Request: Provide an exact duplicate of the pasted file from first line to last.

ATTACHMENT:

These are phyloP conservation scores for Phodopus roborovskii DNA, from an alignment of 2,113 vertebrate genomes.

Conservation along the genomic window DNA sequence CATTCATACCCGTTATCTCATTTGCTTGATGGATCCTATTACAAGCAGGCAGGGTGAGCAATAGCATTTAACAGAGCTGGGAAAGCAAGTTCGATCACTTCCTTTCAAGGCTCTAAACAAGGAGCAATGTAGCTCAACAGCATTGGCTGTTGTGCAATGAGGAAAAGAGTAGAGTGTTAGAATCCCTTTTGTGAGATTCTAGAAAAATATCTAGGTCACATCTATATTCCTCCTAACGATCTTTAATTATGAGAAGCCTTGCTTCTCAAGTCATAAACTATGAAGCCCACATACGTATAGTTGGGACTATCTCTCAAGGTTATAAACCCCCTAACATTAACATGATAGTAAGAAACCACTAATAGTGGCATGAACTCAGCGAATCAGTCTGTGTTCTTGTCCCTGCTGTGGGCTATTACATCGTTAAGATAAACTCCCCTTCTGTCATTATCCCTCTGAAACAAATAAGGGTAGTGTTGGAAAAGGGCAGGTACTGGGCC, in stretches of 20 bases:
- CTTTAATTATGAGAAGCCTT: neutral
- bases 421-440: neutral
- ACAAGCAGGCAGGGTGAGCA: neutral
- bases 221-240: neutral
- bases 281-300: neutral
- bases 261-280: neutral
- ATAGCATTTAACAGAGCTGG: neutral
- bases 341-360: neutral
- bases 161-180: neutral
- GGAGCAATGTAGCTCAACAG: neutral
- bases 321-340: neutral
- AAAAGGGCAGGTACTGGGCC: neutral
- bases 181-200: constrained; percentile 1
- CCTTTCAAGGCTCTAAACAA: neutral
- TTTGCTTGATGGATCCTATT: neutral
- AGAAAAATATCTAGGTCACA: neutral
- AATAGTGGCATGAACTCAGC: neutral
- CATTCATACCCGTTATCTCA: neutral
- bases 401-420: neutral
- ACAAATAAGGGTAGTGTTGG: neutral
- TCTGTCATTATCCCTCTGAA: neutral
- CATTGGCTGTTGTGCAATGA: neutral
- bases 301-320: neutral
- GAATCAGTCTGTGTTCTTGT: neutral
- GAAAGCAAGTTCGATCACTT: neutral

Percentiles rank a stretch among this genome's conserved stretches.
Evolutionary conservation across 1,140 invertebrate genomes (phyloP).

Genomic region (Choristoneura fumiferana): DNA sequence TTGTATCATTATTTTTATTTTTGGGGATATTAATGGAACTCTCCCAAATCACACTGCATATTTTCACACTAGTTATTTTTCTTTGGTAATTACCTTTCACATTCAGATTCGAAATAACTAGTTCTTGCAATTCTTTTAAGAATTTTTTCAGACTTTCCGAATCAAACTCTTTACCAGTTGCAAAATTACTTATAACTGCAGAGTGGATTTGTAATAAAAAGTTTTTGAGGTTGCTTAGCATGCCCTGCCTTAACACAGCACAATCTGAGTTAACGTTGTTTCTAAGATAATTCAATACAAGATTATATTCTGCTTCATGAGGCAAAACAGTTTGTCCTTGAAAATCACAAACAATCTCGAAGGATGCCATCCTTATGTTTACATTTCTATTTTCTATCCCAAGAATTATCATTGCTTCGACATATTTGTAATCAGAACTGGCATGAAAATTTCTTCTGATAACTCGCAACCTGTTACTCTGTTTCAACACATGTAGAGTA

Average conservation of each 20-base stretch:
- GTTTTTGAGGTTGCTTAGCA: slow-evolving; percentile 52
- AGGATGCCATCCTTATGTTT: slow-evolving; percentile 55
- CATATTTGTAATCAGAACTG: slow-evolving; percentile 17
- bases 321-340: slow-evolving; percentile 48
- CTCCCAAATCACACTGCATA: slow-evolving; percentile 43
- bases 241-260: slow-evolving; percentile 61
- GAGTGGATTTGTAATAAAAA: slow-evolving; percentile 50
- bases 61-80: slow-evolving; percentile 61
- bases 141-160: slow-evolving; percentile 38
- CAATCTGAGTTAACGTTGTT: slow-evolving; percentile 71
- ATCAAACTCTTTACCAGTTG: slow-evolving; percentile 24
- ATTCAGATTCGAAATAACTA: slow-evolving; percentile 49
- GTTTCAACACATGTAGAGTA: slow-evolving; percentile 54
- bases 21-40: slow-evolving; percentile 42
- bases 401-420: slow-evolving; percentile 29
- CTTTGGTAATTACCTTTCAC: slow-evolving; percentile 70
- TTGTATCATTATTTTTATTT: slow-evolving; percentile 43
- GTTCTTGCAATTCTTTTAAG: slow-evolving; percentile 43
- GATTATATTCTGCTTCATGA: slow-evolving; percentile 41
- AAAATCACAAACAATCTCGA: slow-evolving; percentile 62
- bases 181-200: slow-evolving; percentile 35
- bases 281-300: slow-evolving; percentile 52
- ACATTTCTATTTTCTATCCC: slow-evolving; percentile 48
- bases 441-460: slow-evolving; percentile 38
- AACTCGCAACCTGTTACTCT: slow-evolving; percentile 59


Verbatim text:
These are phyloP conservation scores for Phodopus roborovskii DNA, from an alignment of 2,113 vertebrate genomes.

Conservation along the genomic window DNA sequence CATTCATACCCGTTATCTCATTTGCTTGATGGATCCTATTACAAGCAGGCAGGGTGAGCAATAGCATTTAACAGAGCTGGGAAAGCAAGTTCGATCACTTCCTTTCAAGGCTCTAAACAAGGAGCAATGTAGCTCAACAGCATTGGCTGTTGTGCAATGAGGAAAAGAGTAGAGTGTTAGAATCCCTTTTGTGAGATTCTAGAAAAATATCTAGGTCACATCTATATTCCTCCTAACGATCTTTAATTATGAGAAGCCTTGCTTCTCAAGTCATAAACTATGAAGCCCACATACGTATAGTTGGGACTATCTCTCAAGGTTATAAACCCCCTAACATTAACATGATAGTAAGAAACCACTAATAGTGGCATGAACTCAGCGAATCAGTCTGTGTTCTTGTCCCTGCTGTGGGCTATTACATCGTTAAGATAAACTCCCCTTCTGTCATTATCCCTCTGAAACAAATAAGGGTAGTGTTGGAAAAGGGCAGGTACTGGGCC, in stretches of 20 bases:
- CTTTAATTATGAGAAGCCTT: neutral
- bases 421-440: neutral
- ACAAGCAGGCAGGGTGAGCA: neutral
- bases 221-240: neutral
- bases 281-300: neutral
- bases 261-280: neutral
- ATAGCATTTAACAGAGCTGG: neutral
- bases 341-360: neutral
- bases 161-180: neutral
- GGAGCAATGTAGCTCAACAG: neutral
- bases 321-340: neutral
- AAAAGGGCAGGTACTGGGCC: neutral
- bases 181-200: constrained; percentile 1
- CCTTTCAAGGCTCTAAACAA: neutral
- TTTGCTTGATGGATCCTATT: neutral
- AGAAAAATATCTAGGTCACA: neutral
- AATAGTGGCATGAACTCAGC: neutral
- CATTCATACCCGTTATCTCA: neutral
- bases 401-420: neutral
- ACAAATAAGGGTAGTGTTGG: neutral
- TCTGTCATTATCCCTCTGAA: neutral
- CATTGGCTGTTGTGCAATGA: neutral
- bases 301-320: neutral
- GAATCAGTCTGTGTTCTTGT: neutral
- GAAAGCAAGTTCGATCACTT: neutral

Percentiles rank a stretch among this genome's conserved stretches.
Evolutionary conservation across 1,140 invertebrate genomes (phyloP).

Genomic region (Choristoneura fumiferana): DNA sequence TTGTATCATTATTTTTATTTTTGGGGATATTAATGGAACTCTCCCAAATCACACTGCATATTTTCACACTAGTTATTTTTCTTTGGTAATTACCTTTCACATTCAGATTCGAAATAACTAGTTCTTGCAATTCTTTTAAGAATTTTTTCAGACTTTCCGAATCAAACTCTTTACCAGTTGCAAAATTACTTATAACTGCAGAGTGGATTTGTAATAAAAAGTTTTTGAGGTTGCTTAGCATGCCCTGCCTTAACACAGCACAATCTGAGTTAACGTTGTTTCTAAGATAATTCAATACAAGATTATATTCTGCTTCATGAGGCAAAACAGTTTGTCCTTGAAAATCACAAACAATCTCGAAGGATGCCATCCTTATGTTTACATTTCTATTTTCTATCCCAAGAATTATCATTGCTTCGACATATTTGTAATCAGAACTGGCATGAAAATTTCTTCTGATAACTCGCAACCTGTTACTCTGTTTCAACACATGTAGAGTA

Average conservation of each 20-base stretch:
- GTTTTTGAGGTTGCTTAGCA: slow-evolving; percentile 52
- AGGATGCCATCCTTATGTTT: slow-evolving; percentile 55
- CATATTTGTAATCAGAACTG: slow-evolving; percentile 17
- bases 321-340: slow-evolving; percentile 48
- CTCCCAAATCACACTGCATA: slow-evolving; percentile 43
- bases 241-260: slow-evolving; percentile 61
- GAGTGGATTTGTAATAAAAA: slow-evolving; percentile 50
- bases 61-80: slow-evolving; percentile 61
- bases 141-160: slow-evolving; percentile 38
- CAATCTGAGTTAACGTTGTT: slow-evolving; percentile 71
- ATCAAACTCTTTACCAGTTG: slow-evolving; percentile 24
- ATTCAGATTCGAAATAACTA: slow-evolving; percentile 49
- GTTTCAACACATGTAGAGTA: slow-evolving; percentile 54
- bases 21-40: slow-evolving; percentile 42
- bases 401-420: slow-evolving; percentile 29
- CTTTGGTAATTACCTTTCAC: slow-evolving; percentile 70
- TTGTATCATTATTTTTATTT: slow-evolving; percentile 43
- GTTCTTGCAATTCTTTTAAG: slow-evolving; percentile 43
- GATTATATTCTGCTTCATGA: slow-evolving; percentile 41
- AAAATCACAAACAATCTCGA: slow-evolving; percentile 62
- bases 181-200: slow-evolving; percentile 35
- bases 281-300: slow-evolving; percentile 52
- ACATTTCTATTTTCTATCCC: slow-evolving; percentile 48
- bases 441-460: slow-evolving; percentile 38
- AACTCGCAACCTGTTACTCT: slow-evolving; percentile 59